Smartphone memory capacity: class action against Samsung admitted
With a historic decision, the Court of Milan already said yes to the legal action
Through an order notified today, the Court of Milan has admitted the class action against Samsung Italia for the discrepancy between the stated memory space of their smartphones and tablets and the actual facts, with memory capacity shown by tests in laboratory to be up to 40% less than declared.
A deceptive commercial practice by Samsung, which affected the choices of consumers who opted for devices which actually did not possess the technical features advertised. The judge also ordered Samsung to publish the court order on its homepage.
The goal is simple yet complex: stopping practices contrary to transparency means getting rid of structural disturbances which hinder market development and hamper consumer trust. Corporations, market players and consumers should not stand on opposite fronts: consumer empowerment can only benefit a market in full systemic evolution.
The consumer organization had exposed the affair over the past few years, and finally filed a lawsuit in March 2016. Consumers who bought a smartphone or tablet from Samsung between August 2009 and December 2014 can now apply for a refund for deceitful commercial practices.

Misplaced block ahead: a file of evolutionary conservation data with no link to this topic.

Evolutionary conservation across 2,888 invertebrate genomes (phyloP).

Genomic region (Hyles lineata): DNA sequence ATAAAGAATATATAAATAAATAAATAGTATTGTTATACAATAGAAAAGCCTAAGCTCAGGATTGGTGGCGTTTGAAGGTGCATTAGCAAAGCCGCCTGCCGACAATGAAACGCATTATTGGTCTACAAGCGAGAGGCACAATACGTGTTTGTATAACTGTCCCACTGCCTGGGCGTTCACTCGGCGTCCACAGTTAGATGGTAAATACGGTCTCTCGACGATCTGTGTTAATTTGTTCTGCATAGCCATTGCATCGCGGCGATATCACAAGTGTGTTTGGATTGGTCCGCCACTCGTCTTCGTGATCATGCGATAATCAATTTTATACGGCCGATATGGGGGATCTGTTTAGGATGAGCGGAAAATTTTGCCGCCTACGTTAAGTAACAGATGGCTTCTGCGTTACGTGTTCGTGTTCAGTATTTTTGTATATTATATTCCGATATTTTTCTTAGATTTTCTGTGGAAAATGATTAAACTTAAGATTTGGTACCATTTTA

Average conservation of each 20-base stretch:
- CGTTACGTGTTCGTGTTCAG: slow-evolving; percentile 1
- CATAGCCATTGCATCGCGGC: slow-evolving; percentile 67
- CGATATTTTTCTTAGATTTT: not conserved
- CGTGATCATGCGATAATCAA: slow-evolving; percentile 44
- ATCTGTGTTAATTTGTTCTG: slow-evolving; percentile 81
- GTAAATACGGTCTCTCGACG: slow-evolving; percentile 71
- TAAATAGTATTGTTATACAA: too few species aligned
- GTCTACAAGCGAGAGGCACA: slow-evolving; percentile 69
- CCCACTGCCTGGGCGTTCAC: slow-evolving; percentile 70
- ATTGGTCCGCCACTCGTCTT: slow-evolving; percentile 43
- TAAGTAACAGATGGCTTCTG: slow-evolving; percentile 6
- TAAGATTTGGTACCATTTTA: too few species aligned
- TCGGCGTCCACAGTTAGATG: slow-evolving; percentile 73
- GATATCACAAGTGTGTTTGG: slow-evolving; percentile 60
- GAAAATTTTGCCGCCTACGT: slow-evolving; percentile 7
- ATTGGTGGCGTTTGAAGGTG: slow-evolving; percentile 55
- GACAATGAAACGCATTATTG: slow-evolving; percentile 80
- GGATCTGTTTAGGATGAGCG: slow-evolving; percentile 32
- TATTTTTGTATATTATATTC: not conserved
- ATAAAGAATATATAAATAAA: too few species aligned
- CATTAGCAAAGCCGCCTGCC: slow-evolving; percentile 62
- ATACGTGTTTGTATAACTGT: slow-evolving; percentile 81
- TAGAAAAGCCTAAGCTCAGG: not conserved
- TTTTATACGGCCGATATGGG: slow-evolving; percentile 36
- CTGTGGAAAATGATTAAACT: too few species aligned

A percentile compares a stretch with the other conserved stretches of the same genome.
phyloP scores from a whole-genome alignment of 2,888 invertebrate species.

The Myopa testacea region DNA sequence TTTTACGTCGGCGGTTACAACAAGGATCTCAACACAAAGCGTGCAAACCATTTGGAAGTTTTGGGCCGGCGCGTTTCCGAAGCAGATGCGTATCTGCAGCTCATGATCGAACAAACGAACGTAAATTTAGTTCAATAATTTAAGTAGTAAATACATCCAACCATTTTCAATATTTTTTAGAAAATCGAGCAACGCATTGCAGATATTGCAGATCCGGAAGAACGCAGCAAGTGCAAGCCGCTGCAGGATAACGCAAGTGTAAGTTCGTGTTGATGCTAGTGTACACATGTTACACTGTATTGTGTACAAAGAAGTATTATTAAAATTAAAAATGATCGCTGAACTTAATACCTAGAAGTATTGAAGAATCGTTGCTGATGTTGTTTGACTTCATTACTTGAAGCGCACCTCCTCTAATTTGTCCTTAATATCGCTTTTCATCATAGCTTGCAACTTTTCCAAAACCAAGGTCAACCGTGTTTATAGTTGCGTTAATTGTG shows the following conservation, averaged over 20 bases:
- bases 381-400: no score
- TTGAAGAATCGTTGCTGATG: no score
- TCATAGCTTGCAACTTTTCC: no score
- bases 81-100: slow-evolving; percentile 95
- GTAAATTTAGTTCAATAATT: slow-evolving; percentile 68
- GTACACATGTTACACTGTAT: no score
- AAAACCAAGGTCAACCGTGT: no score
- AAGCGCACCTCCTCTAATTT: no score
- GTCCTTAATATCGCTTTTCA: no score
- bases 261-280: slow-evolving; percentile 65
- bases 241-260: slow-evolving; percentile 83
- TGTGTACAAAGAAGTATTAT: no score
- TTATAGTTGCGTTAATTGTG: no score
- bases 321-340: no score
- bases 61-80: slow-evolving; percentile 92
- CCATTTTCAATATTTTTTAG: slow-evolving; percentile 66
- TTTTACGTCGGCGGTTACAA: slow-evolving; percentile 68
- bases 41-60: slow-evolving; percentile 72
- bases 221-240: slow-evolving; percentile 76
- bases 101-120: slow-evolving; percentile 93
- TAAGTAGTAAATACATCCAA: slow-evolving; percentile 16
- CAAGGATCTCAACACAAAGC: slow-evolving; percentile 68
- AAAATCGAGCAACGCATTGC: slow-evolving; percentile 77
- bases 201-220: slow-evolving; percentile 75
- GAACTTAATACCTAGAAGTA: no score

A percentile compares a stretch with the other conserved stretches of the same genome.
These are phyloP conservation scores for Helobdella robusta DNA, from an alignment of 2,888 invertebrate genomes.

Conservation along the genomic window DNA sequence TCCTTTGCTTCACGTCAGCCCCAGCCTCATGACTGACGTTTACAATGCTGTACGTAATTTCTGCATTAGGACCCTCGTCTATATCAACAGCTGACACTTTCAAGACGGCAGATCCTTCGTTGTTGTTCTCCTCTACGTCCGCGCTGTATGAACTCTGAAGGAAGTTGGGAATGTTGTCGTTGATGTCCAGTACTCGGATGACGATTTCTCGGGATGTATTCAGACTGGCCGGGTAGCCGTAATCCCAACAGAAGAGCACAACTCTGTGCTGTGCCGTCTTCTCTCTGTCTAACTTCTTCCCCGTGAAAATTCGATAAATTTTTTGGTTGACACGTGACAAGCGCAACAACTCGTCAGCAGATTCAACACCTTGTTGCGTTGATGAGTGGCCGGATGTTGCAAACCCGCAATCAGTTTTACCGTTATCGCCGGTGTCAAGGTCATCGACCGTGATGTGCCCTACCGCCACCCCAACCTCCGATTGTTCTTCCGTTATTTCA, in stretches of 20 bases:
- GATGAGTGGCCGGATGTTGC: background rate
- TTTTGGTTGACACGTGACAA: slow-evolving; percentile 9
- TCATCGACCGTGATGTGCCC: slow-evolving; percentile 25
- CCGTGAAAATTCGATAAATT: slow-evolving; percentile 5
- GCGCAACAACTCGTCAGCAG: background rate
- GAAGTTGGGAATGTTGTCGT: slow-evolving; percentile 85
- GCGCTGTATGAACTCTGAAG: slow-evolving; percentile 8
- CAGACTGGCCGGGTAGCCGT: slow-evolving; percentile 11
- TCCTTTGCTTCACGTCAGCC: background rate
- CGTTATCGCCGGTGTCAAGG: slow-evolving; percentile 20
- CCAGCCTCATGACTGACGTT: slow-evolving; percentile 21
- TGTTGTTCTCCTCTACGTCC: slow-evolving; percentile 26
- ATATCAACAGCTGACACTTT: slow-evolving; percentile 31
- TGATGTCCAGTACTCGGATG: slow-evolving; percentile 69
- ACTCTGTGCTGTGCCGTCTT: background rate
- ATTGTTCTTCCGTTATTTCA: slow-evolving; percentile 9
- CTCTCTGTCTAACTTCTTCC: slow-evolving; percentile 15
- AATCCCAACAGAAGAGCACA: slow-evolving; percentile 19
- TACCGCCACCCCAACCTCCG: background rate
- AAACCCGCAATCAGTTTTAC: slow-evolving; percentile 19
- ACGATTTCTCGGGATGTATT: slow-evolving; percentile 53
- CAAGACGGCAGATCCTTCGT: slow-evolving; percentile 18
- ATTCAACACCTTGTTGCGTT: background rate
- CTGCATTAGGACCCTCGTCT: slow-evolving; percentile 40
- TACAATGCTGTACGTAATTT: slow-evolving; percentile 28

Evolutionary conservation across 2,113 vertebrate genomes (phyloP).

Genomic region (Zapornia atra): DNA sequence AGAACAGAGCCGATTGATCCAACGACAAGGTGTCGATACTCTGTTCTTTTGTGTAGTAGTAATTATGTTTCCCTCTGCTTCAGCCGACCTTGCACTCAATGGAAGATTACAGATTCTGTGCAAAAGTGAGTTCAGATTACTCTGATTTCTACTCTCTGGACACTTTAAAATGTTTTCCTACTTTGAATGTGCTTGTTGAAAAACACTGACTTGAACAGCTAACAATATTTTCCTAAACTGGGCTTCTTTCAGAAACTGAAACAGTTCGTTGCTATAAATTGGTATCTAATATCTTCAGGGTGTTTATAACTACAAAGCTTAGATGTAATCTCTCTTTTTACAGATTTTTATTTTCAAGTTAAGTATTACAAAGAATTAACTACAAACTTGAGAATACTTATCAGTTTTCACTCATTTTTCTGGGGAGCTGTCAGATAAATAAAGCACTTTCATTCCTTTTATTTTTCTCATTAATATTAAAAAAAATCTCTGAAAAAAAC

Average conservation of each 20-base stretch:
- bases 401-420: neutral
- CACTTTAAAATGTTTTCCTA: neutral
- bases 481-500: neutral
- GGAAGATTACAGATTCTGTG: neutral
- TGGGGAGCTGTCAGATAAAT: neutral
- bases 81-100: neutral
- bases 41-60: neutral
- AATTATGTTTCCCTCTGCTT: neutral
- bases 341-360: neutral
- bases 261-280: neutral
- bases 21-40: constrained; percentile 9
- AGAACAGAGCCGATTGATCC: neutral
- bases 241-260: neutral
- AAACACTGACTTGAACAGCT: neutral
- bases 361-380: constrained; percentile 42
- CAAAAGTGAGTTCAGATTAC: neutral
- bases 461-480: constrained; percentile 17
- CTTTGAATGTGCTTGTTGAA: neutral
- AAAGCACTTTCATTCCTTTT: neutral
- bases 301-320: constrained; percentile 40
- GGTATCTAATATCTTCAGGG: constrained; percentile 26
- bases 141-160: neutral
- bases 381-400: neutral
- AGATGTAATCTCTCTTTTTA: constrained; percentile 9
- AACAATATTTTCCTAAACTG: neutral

The story: consumers bought mobiles or tablets thinking, for instance, that they had 16 GB of available memory, but on first starting the device they would find out they had 40% less than that. Less memory means fewer apps they could install, fewer photos or videos they could store, harder – if at all possible – operating system updates. This unfair practice was so blatant that it had already been detected by institutional watchdogs, when back in 2014 the Italian Authority on Fair Competition had sanctioned Samsung for one million euro.
Accurate technical tests and found out that other smartphones and tablets had the same problem. Samsung might be only the first to end up in court.
Join our “Smartphone memory capacity” UK class action
Apple iPhone: http://uk.classacting.com/claim/Apple/iPhone+%26+iPad/Consumer+Fraud/94